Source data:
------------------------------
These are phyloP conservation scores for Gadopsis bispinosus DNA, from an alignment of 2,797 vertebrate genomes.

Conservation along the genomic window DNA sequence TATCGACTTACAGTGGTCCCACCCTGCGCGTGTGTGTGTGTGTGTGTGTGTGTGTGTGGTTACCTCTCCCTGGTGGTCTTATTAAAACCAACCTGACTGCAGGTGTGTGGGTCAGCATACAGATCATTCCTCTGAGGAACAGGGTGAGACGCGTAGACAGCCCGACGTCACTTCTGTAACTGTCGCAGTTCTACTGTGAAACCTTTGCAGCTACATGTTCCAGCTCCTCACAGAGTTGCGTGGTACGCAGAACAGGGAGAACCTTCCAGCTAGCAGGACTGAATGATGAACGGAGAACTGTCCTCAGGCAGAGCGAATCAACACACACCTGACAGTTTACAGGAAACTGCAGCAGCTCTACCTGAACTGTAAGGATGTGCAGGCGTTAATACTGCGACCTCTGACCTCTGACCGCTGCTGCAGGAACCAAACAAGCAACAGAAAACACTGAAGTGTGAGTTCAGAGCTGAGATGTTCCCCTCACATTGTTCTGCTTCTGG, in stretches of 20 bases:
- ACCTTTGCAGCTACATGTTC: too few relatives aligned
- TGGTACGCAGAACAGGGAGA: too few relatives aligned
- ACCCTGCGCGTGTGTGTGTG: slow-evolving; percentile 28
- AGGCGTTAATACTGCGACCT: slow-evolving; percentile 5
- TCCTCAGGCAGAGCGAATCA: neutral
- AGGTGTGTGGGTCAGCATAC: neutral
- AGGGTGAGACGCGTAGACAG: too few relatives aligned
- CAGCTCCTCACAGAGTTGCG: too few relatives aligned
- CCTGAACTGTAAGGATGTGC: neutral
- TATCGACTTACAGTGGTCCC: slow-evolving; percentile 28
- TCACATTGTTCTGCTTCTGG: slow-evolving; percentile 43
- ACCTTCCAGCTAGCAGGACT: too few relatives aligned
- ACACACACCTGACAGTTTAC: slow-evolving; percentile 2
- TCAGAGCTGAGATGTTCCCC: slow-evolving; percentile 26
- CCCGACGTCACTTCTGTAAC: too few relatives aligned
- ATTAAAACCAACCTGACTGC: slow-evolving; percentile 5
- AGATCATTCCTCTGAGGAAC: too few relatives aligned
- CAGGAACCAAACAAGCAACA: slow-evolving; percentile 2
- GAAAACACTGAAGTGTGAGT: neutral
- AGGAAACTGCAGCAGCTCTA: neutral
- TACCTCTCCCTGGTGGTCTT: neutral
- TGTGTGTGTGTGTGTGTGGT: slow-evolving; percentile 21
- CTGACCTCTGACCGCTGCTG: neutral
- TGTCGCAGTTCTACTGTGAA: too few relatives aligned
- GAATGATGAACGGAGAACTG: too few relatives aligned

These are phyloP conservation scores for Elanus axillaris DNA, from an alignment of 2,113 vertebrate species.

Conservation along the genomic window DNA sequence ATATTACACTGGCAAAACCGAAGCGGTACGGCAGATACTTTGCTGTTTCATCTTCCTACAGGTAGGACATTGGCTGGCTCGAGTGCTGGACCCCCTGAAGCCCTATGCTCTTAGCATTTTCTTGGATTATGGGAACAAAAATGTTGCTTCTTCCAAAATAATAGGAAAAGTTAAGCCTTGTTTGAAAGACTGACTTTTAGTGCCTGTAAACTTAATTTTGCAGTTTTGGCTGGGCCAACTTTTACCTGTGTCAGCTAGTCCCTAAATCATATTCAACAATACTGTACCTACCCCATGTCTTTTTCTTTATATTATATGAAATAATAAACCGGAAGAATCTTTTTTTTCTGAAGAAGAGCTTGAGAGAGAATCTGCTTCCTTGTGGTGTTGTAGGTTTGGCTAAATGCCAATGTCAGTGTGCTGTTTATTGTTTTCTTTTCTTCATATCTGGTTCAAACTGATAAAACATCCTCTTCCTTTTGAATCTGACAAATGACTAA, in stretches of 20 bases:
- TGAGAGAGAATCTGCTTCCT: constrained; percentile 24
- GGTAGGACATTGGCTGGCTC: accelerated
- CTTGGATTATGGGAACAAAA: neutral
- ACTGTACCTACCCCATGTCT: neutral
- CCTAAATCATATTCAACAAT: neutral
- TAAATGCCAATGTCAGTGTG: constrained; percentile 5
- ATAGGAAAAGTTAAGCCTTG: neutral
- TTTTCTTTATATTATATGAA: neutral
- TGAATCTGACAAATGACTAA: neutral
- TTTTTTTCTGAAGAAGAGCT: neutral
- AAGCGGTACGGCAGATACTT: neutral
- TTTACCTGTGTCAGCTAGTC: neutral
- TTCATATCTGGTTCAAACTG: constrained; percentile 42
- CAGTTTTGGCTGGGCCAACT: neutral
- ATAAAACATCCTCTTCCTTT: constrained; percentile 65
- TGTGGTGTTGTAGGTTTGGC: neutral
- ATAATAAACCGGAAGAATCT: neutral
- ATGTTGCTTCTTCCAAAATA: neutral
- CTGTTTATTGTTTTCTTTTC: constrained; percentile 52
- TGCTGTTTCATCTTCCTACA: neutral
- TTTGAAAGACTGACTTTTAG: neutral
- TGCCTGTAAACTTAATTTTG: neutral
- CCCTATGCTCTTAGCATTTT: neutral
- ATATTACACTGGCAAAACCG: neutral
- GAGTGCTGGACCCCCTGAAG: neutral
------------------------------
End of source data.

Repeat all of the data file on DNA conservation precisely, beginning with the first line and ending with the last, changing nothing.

These are phyloP conservation scores for Gadopsis bispinosus DNA, from an alignment of 2,797 vertebrate genomes.

Conservation along the genomic window DNA sequence TATCGACTTACAGTGGTCCCACCCTGCGCGTGTGTGTGTGTGTGTGTGTGTGTGTGTGGTTACCTCTCCCTGGTGGTCTTATTAAAACCAACCTGACTGCAGGTGTGTGGGTCAGCATACAGATCATTCCTCTGAGGAACAGGGTGAGACGCGTAGACAGCCCGACGTCACTTCTGTAACTGTCGCAGTTCTACTGTGAAACCTTTGCAGCTACATGTTCCAGCTCCTCACAGAGTTGCGTGGTACGCAGAACAGGGAGAACCTTCCAGCTAGCAGGACTGAATGATGAACGGAGAACTGTCCTCAGGCAGAGCGAATCAACACACACCTGACAGTTTACAGGAAACTGCAGCAGCTCTACCTGAACTGTAAGGATGTGCAGGCGTTAATACTGCGACCTCTGACCTCTGACCGCTGCTGCAGGAACCAAACAAGCAACAGAAAACACTGAAGTGTGAGTTCAGAGCTGAGATGTTCCCCTCACATTGTTCTGCTTCTGG, in stretches of 20 bases:
- ACCTTTGCAGCTACATGTTC: too few relatives aligned
- TGGTACGCAGAACAGGGAGA: too few relatives aligned
- ACCCTGCGCGTGTGTGTGTG: slow-evolving; percentile 28
- AGGCGTTAATACTGCGACCT: slow-evolving; percentile 5
- TCCTCAGGCAGAGCGAATCA: neutral
- AGGTGTGTGGGTCAGCATAC: neutral
- AGGGTGAGACGCGTAGACAG: too few relatives aligned
- CAGCTCCTCACAGAGTTGCG: too few relatives aligned
- CCTGAACTGTAAGGATGTGC: neutral
- TATCGACTTACAGTGGTCCC: slow-evolving; percentile 28
- TCACATTGTTCTGCTTCTGG: slow-evolving; percentile 43
- ACCTTCCAGCTAGCAGGACT: too few relatives aligned
- ACACACACCTGACAGTTTAC: slow-evolving; percentile 2
- TCAGAGCTGAGATGTTCCCC: slow-evolving; percentile 26
- CCCGACGTCACTTCTGTAAC: too few relatives aligned
- ATTAAAACCAACCTGACTGC: slow-evolving; percentile 5
- AGATCATTCCTCTGAGGAAC: too few relatives aligned
- CAGGAACCAAACAAGCAACA: slow-evolving; percentile 2
- GAAAACACTGAAGTGTGAGT: neutral
- AGGAAACTGCAGCAGCTCTA: neutral
- TACCTCTCCCTGGTGGTCTT: neutral
- TGTGTGTGTGTGTGTGTGGT: slow-evolving; percentile 21
- CTGACCTCTGACCGCTGCTG: neutral
- TGTCGCAGTTCTACTGTGAA: too few relatives aligned
- GAATGATGAACGGAGAACTG: too few relatives aligned

These are phyloP conservation scores for Elanus axillaris DNA, from an alignment of 2,113 vertebrate species.

Conservation along the genomic window DNA sequence ATATTACACTGGCAAAACCGAAGCGGTACGGCAGATACTTTGCTGTTTCATCTTCCTACAGGTAGGACATTGGCTGGCTCGAGTGCTGGACCCCCTGAAGCCCTATGCTCTTAGCATTTTCTTGGATTATGGGAACAAAAATGTTGCTTCTTCCAAAATAATAGGAAAAGTTAAGCCTTGTTTGAAAGACTGACTTTTAGTGCCTGTAAACTTAATTTTGCAGTTTTGGCTGGGCCAACTTTTACCTGTGTCAGCTAGTCCCTAAATCATATTCAACAATACTGTACCTACCCCATGTCTTTTTCTTTATATTATATGAAATAATAAACCGGAAGAATCTTTTTTTTCTGAAGAAGAGCTTGAGAGAGAATCTGCTTCCTTGTGGTGTTGTAGGTTTGGCTAAATGCCAATGTCAGTGTGCTGTTTATTGTTTTCTTTTCTTCATATCTGGTTCAAACTGATAAAACATCCTCTTCCTTTTGAATCTGACAAATGACTAA, in stretches of 20 bases:
- TGAGAGAGAATCTGCTTCCT: constrained; percentile 24
- GGTAGGACATTGGCTGGCTC: accelerated
- CTTGGATTATGGGAACAAAA: neutral
- ACTGTACCTACCCCATGTCT: neutral
- CCTAAATCATATTCAACAAT: neutral
- TAAATGCCAATGTCAGTGTG: constrained; percentile 5
- ATAGGAAAAGTTAAGCCTTG: neutral
- TTTTCTTTATATTATATGAA: neutral
- TGAATCTGACAAATGACTAA: neutral
- TTTTTTTCTGAAGAAGAGCT: neutral
- AAGCGGTACGGCAGATACTT: neutral
- TTTACCTGTGTCAGCTAGTC: neutral
- TTCATATCTGGTTCAAACTG: constrained; percentile 42
- CAGTTTTGGCTGGGCCAACT: neutral
- ATAAAACATCCTCTTCCTTT: constrained; percentile 65
- TGTGGTGTTGTAGGTTTGGC: neutral
- ATAATAAACCGGAAGAATCT: neutral
- ATGTTGCTTCTTCCAAAATA: neutral
- CTGTTTATTGTTTTCTTTTC: constrained; percentile 52
- TGCTGTTTCATCTTCCTACA: neutral
- TTTGAAAGACTGACTTTTAG: neutral
- TGCCTGTAAACTTAATTTTG: neutral
- CCCTATGCTCTTAGCATTTT: neutral
- ATATTACACTGGCAAAACCG: neutral
- GAGTGCTGGACCCCCTGAAG: neutral